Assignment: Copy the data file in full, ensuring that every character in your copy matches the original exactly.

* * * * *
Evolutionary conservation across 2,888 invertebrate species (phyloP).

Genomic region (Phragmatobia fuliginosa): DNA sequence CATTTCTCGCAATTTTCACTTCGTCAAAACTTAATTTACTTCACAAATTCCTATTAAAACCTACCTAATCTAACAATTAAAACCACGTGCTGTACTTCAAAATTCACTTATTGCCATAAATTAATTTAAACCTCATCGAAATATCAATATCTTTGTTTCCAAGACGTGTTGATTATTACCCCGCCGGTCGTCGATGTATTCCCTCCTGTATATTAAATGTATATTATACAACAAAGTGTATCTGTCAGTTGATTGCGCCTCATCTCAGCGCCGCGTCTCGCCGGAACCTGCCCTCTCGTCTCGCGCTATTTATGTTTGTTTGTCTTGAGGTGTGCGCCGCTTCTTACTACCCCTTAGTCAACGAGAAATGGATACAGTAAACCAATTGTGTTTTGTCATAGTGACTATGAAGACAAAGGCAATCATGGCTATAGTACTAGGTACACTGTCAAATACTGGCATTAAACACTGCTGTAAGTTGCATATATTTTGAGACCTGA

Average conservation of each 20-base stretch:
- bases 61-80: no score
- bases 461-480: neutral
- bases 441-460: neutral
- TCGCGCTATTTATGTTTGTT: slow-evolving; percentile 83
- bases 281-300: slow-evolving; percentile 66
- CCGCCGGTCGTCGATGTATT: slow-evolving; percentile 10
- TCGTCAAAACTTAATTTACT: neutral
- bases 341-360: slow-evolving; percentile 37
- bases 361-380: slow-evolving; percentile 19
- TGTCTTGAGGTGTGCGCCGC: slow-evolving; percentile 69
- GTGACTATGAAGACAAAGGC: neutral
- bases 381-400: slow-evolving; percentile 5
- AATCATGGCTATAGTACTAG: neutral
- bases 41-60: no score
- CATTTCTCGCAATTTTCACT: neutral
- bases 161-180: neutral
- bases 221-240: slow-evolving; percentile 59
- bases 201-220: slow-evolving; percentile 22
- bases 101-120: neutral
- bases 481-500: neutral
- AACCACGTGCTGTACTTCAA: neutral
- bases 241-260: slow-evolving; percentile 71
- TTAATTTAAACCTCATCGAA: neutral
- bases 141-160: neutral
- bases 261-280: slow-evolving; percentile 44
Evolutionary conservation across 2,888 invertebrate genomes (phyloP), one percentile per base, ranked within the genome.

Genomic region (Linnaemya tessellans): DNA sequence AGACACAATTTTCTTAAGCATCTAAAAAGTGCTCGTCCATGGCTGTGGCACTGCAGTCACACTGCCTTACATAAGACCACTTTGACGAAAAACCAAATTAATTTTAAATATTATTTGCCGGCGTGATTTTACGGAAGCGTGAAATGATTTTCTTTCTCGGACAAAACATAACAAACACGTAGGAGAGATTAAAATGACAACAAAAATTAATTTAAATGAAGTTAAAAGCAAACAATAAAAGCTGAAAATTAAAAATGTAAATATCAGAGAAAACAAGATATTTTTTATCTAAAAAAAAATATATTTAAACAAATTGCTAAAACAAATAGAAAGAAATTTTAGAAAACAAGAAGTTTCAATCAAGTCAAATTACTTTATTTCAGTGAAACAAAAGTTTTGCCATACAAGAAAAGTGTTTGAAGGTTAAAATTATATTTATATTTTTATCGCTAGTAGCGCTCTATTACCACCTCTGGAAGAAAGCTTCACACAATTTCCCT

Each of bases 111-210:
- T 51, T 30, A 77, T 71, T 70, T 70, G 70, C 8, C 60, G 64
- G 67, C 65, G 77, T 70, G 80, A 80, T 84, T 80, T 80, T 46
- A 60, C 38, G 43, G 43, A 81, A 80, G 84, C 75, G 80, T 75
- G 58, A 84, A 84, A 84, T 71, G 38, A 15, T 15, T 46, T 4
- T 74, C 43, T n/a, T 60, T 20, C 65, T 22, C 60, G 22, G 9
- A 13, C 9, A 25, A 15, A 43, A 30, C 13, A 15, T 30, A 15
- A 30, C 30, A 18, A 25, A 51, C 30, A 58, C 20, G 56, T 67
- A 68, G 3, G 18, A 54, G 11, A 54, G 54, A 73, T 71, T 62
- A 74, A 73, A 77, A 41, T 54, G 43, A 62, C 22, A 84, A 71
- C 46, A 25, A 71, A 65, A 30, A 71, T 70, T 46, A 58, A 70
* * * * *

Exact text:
Evolutionary conservation across 2,888 invertebrate species (phyloP).

Genomic region (Phragmatobia fuliginosa): DNA sequence CATTTCTCGCAATTTTCACTTCGTCAAAACTTAATTTACTTCACAAATTCCTATTAAAACCTACCTAATCTAACAATTAAAACCACGTGCTGTACTTCAAAATTCACTTATTGCCATAAATTAATTTAAACCTCATCGAAATATCAATATCTTTGTTTCCAAGACGTGTTGATTATTACCCCGCCGGTCGTCGATGTATTCCCTCCTGTATATTAAATGTATATTATACAACAAAGTGTATCTGTCAGTTGATTGCGCCTCATCTCAGCGCCGCGTCTCGCCGGAACCTGCCCTCTCGTCTCGCGCTATTTATGTTTGTTTGTCTTGAGGTGTGCGCCGCTTCTTACTACCCCTTAGTCAACGAGAAATGGATACAGTAAACCAATTGTGTTTTGTCATAGTGACTATGAAGACAAAGGCAATCATGGCTATAGTACTAGGTACACTGTCAAATACTGGCATTAAACACTGCTGTAAGTTGCATATATTTTGAGACCTGA

Average conservation of each 20-base stretch:
- bases 61-80: no score
- bases 461-480: neutral
- bases 441-460: neutral
- TCGCGCTATTTATGTTTGTT: slow-evolving; percentile 83
- bases 281-300: slow-evolving; percentile 66
- CCGCCGGTCGTCGATGTATT: slow-evolving; percentile 10
- TCGTCAAAACTTAATTTACT: neutral
- bases 341-360: slow-evolving; percentile 37
- bases 361-380: slow-evolving; percentile 19
- TGTCTTGAGGTGTGCGCCGC: slow-evolving; percentile 69
- GTGACTATGAAGACAAAGGC: neutral
- bases 381-400: slow-evolving; percentile 5
- AATCATGGCTATAGTACTAG: neutral
- bases 41-60: no score
- CATTTCTCGCAATTTTCACT: neutral
- bases 161-180: neutral
- bases 221-240: slow-evolving; percentile 59
- bases 201-220: slow-evolving; percentile 22
- bases 101-120: neutral
- bases 481-500: neutral
- AACCACGTGCTGTACTTCAA: neutral
- bases 241-260: slow-evolving; percentile 71
- TTAATTTAAACCTCATCGAA: neutral
- bases 141-160: neutral
- bases 261-280: slow-evolving; percentile 44
Evolutionary conservation across 2,888 invertebrate genomes (phyloP), one percentile per base, ranked within the genome.

Genomic region (Linnaemya tessellans): DNA sequence AGACACAATTTTCTTAAGCATCTAAAAAGTGCTCGTCCATGGCTGTGGCACTGCAGTCACACTGCCTTACATAAGACCACTTTGACGAAAAACCAAATTAATTTTAAATATTATTTGCCGGCGTGATTTTACGGAAGCGTGAAATGATTTTCTTTCTCGGACAAAACATAACAAACACGTAGGAGAGATTAAAATGACAACAAAAATTAATTTAAATGAAGTTAAAAGCAAACAATAAAAGCTGAAAATTAAAAATGTAAATATCAGAGAAAACAAGATATTTTTTATCTAAAAAAAAATATATTTAAACAAATTGCTAAAACAAATAGAAAGAAATTTTAGAAAACAAGAAGTTTCAATCAAGTCAAATTACTTTATTTCAGTGAAACAAAAGTTTTGCCATACAAGAAAAGTGTTTGAAGGTTAAAATTATATTTATATTTTTATCGCTAGTAGCGCTCTATTACCACCTCTGGAAGAAAGCTTCACACAATTTCCCT

Each of bases 111-210:
- T 51, T 30, A 77, T 71, T 70, T 70, G 70, C 8, C 60, G 64
- G 67, C 65, G 77, T 70, G 80, A 80, T 84, T 80, T 80, T 46
- A 60, C 38, G 43, G 43, A 81, A 80, G 84, C 75, G 80, T 75
- G 58, A 84, A 84, A 84, T 71, G 38, A 15, T 15, T 46, T 4
- T 74, C 43, T n/a, T 60, T 20, C 65, T 22, C 60, G 22, G 9
- A 13, C 9, A 25, A 15, A 43, A 30, C 13, A 15, T 30, A 15
- A 30, C 30, A 18, A 25, A 51, C 30, A 58, C 20, G 56, T 67
- A 68, G 3, G 18, A 54, G 11, A 54, G 54, A 73, T 71, T 62
- A 74, A 73, A 77, A 41, T 54, G 43, A 62, C 22, A 84, A 71
- C 46, A 25, A 71, A 65, A 30, A 71, T 70, T 46, A 58, A 70